Unable to ditch his F&I roots, the editor makes a strong case for why the F&I office should have a role in a dealership’s CRM efforts.
Do you think we can sell more than 15 million units this year? How about 16 million? I do. In fact, I believe we might be undershooting with those numbers. After all, the experts tell us the Great Recession cost us a year and a half of retailing, or about 20 to 23 million sales.
So what are you doing to capture that lost business? That was the hot topic at this year’s NADA Convention and Expo in February. I know that was months ago, but I’m bringing it up because we’re talking CRM this month. And at the show, just about everyone from tech vendors to finance sources and even F&I companies were talking about what they’re doing to drive recession-weary consumers back into dealer showrooms.
What surprised me was the attention being paid to the finance lead. Given that I double as the editor of F&I and Showroom magazine, I’m not clueless to the power of a finance lead. My F&I manager buddies have been saying for years that the best way to capture a deal is by capturing the customer’s financing. Now it seems like the rest of the industry has come to the same realization.
Another surprise from the convention was all the talk about CRM tools from companies like Ally Financial and JM&A. Ally reps were talking up their new Relationship Management Center. Apparently, the company has discovered a better way to connect dealers to the two million leads it funnels to the market every month.
I like Ally’s tool because it symbolizes a change in strategy for finance sources. Back in 2012, there was a lot of talk among finance executives about working directly with cus- tomers they’ve financed in the past. They are their customers, too, they reasoned.
But I’m not hearing that this year. In fact, many finance execs are now saying those finance leads represent another way for them to strengthen their relationships with dealers. The reality is they’d rather have you serving up deals than putting more resources in the field. But we’ll take it, right?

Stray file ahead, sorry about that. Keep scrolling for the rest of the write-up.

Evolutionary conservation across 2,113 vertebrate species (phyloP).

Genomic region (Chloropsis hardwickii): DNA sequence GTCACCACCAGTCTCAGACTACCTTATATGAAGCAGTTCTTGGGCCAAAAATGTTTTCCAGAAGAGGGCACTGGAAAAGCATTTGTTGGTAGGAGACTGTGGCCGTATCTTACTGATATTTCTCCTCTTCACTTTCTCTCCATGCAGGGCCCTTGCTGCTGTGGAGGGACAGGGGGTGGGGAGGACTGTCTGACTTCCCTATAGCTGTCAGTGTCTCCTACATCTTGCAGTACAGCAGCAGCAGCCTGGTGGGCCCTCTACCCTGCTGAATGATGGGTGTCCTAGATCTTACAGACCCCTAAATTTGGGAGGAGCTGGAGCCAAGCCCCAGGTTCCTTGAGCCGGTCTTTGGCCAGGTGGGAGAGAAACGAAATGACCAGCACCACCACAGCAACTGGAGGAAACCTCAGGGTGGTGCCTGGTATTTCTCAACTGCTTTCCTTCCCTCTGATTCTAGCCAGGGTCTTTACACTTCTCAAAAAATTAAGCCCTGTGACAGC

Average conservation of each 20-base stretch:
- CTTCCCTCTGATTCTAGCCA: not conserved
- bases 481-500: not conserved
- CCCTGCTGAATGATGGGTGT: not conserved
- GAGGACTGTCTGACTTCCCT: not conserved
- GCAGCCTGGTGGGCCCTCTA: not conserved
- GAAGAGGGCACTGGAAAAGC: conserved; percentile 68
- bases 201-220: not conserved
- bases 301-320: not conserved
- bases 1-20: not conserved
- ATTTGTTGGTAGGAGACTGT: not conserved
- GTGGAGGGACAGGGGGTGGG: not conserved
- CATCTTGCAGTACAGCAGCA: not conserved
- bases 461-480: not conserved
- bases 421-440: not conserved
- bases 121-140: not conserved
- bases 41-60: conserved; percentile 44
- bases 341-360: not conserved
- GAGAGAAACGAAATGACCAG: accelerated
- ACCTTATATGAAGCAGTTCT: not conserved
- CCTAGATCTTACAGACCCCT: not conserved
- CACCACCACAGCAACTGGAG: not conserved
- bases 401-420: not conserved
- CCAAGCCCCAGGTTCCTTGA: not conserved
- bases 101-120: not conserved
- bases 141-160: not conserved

Ally’s tool also doubles as a marketing fulfillment service. And by that I mean it helps dealers create direct mail and e-mail campaigns. All you have to do is grab Ally’s list of leads and you can push out your campaign to mailboxes and inboxes within 24 to 48 hours. You can even upload your own customer list and leverage the Ally brand for your promotions.
JM&A’s “Auto Sales2” is another interesting tool, especially for a company known for its F&I programs. But, as their execs will tell you, the company is in the busi- ness of helping dealers sell cars and, well, its CRM tool is designed to do just that. The tool first analyzes the dealership’s database of past deals and identifies customers who are in an equity position with their current vehicle. It then singles out those customers who can trade in their vehicle for a new or upgraded model based on the dealer’s inventory, current rates and incentives.
Through the downturn, mining your database was a huge topic. In fact, JM&A contributed an article on the subject to F&I and Showroom in 2010. Two years later, Auto Sales2 was launched. Well played!
I didn’t focus on these two solutions because they’re the best available. In fact, there are some really nice service tools that operate similarly to JM&A’s tool, allowing service advisors to help ID possible trade-in candidates.
The reason I brought up Ally’s and JM&A’s solutions is because they symbolize a shift in approach. See, these new tools speak to today’s payment buyer, and these shoppers need their monthly payment to fit their budget. That’s why I also like those website widgets that allow consumers to shop your inventory by monthly payment. Companies like AutoUSA and Dealertrack introduced such features this year.
By the way, the individual who made the observation about lost sales through the downturn was Ron Lamb, president of Reynolds and Reynolds Co. His company revamped its Retail Management System because it felt every customer touchpoint in the dealership — from the parts department to the showroom — is part of an operation’s CRM efforts. And from what I saw from the tech vendors this year, Reynolds isn’t alone.
So, here’s the real reason I’m talking about this stuff: On Sept. 16-18, the magazine’s annual Industry Summit will host Greg Goebel and his Used Car University’s CRM Convention (www.IndustrySummit. com). If you missed it last year, you need to be there this year, as Greg is gathering some of the top minds in retail to cover a wide range of topics. By the way, the CRM Convention is one of four shows taking place at our Industry Summit this year. Stay tuned for more.